Aight, let’s go go go with today’s MMM, the massively popular Don’t Stop Me Now from Queen’s 1978 record Jazz. Check the video below:
Voted as one of the happiest songs of all time by some poll I don’t care about taken by some people I also don’t care about, it’s hard to show a smile when greeted by those opening piano chords and Freddie’s unmistakable charm in his voice, in one of his finest performances of his career, in my opinion. Of course, as it kicks in, the smile grows only wider, with Roger Taylor’s 157bpm beat keeping the song on a steady course and John Deacon’s bass being vastly underrated — tangling through and with Freddie’s remarkable piano lead. It also showcases the band’s ability to arrange and execute a riling melody in the chorus, and one that openly invites you to sing along.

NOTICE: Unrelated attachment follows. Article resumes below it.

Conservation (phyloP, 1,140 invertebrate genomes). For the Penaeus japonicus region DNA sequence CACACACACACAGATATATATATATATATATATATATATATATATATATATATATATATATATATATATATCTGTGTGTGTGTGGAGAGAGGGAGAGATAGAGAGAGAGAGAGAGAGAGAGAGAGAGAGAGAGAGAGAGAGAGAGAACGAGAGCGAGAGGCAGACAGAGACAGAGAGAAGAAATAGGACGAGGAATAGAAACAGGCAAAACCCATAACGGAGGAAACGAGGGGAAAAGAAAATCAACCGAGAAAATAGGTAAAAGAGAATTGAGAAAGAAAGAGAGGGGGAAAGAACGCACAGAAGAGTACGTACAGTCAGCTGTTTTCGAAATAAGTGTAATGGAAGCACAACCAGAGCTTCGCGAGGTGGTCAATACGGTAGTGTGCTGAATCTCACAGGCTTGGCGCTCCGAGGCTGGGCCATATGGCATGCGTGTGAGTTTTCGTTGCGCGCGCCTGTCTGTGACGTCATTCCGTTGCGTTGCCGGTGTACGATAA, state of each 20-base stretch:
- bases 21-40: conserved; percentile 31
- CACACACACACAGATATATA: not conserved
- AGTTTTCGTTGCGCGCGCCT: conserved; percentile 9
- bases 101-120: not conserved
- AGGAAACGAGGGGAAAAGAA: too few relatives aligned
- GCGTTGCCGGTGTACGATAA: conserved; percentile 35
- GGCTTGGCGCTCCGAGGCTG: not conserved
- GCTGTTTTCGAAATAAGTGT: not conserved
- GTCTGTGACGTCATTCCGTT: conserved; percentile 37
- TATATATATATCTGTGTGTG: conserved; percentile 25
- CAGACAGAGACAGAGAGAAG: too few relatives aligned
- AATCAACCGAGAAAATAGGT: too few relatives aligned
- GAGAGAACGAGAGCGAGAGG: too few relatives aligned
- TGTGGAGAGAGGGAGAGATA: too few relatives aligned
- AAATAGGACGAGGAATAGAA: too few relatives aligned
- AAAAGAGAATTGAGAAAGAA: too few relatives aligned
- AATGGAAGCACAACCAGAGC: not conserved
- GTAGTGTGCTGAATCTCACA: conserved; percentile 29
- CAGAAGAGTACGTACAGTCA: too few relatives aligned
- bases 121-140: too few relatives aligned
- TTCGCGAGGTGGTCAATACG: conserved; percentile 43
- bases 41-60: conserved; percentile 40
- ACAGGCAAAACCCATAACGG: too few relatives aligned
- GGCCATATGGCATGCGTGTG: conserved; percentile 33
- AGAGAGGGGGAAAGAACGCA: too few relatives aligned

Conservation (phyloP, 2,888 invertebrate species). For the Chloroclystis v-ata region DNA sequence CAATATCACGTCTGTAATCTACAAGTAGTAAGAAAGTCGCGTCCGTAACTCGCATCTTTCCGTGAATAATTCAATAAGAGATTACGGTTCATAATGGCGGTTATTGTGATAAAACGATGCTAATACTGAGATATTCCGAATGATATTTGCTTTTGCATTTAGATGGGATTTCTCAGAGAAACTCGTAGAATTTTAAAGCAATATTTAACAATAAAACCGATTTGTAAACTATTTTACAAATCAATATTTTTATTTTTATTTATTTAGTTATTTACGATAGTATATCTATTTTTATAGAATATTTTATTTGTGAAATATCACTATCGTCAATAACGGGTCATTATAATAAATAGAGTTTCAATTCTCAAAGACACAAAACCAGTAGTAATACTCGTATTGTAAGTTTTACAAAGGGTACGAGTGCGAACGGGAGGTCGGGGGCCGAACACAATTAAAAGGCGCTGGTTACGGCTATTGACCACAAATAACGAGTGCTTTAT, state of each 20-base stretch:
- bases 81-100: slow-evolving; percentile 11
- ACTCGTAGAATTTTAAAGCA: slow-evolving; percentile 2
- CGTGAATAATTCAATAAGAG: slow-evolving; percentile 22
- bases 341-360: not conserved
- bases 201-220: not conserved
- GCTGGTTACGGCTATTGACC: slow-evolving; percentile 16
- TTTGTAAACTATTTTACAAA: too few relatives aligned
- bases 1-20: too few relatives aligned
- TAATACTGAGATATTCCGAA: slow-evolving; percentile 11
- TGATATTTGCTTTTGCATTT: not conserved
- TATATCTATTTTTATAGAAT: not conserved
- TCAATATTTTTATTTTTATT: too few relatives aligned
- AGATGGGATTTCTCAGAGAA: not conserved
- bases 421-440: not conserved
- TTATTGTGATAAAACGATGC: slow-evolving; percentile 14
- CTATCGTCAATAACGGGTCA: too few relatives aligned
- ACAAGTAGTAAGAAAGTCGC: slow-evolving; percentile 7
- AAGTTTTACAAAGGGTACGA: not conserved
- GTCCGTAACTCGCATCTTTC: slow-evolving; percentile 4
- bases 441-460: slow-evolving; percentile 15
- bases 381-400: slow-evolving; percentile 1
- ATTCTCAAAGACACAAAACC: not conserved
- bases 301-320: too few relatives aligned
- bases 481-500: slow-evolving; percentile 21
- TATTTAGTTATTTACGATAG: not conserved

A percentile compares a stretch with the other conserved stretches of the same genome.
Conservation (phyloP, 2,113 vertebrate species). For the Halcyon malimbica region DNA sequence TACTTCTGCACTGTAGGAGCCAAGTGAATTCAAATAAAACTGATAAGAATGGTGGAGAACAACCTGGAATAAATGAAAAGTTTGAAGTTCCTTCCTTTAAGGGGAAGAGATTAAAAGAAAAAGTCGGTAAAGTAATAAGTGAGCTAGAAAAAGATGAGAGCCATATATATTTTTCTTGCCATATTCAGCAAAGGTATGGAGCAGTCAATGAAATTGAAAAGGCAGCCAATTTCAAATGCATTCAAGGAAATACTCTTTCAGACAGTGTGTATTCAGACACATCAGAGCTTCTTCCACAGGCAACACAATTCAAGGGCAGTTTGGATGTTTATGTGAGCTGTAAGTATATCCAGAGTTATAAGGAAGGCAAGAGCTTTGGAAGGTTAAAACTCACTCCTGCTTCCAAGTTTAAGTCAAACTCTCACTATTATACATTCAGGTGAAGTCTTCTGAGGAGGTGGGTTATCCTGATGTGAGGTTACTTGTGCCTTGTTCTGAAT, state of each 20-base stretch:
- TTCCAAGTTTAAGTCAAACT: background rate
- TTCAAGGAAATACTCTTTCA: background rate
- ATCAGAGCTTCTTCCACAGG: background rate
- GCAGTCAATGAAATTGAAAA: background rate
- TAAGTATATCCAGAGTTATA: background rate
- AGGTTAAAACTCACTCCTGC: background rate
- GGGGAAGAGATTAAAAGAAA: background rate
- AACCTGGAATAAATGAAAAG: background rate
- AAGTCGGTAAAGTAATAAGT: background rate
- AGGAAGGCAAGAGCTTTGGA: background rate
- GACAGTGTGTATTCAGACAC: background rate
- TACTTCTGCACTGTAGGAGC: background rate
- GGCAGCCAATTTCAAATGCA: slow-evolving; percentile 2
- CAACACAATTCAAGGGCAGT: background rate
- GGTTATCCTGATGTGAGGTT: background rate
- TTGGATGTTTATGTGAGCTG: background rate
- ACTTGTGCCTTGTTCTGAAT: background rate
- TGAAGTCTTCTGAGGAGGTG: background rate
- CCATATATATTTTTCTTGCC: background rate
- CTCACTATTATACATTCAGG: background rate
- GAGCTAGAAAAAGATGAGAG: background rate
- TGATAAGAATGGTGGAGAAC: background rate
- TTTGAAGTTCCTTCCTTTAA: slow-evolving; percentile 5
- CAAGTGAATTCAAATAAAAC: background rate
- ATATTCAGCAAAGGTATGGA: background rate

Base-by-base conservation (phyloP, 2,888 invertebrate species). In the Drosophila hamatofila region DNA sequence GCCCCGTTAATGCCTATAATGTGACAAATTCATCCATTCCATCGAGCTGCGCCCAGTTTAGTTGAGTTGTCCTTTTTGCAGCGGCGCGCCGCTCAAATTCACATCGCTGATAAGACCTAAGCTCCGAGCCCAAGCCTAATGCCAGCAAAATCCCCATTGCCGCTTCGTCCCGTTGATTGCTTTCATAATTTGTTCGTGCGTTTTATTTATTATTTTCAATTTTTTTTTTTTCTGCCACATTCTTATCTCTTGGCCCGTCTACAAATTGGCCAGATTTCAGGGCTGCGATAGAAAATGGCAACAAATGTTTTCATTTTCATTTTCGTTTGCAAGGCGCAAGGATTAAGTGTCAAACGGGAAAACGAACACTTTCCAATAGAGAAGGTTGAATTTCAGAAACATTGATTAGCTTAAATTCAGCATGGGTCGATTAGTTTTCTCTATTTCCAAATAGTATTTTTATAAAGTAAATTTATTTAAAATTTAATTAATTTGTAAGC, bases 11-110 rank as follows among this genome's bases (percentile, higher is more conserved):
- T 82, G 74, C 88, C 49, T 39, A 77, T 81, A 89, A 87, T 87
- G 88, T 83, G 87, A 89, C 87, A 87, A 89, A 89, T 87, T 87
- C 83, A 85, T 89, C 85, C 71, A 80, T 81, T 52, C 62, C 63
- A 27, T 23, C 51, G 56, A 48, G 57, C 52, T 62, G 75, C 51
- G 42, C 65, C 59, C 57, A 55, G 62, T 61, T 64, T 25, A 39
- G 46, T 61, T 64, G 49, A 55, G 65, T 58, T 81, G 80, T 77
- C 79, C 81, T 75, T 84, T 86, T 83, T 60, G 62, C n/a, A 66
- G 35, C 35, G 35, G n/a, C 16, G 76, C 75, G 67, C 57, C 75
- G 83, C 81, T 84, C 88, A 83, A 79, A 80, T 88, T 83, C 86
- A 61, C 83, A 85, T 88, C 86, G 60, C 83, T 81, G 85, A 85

Despite the beaming happiness of the instrumental, it’s also a song that explores Mercury’s eventual self-destruction at the hands of excess. It’s a song that makes you think when you look at the lyrics, even if, explicitly, it’s a celebration of the concept of debauchery and, hell, I’m here for it.
Lots of hugs, kisses and lacerations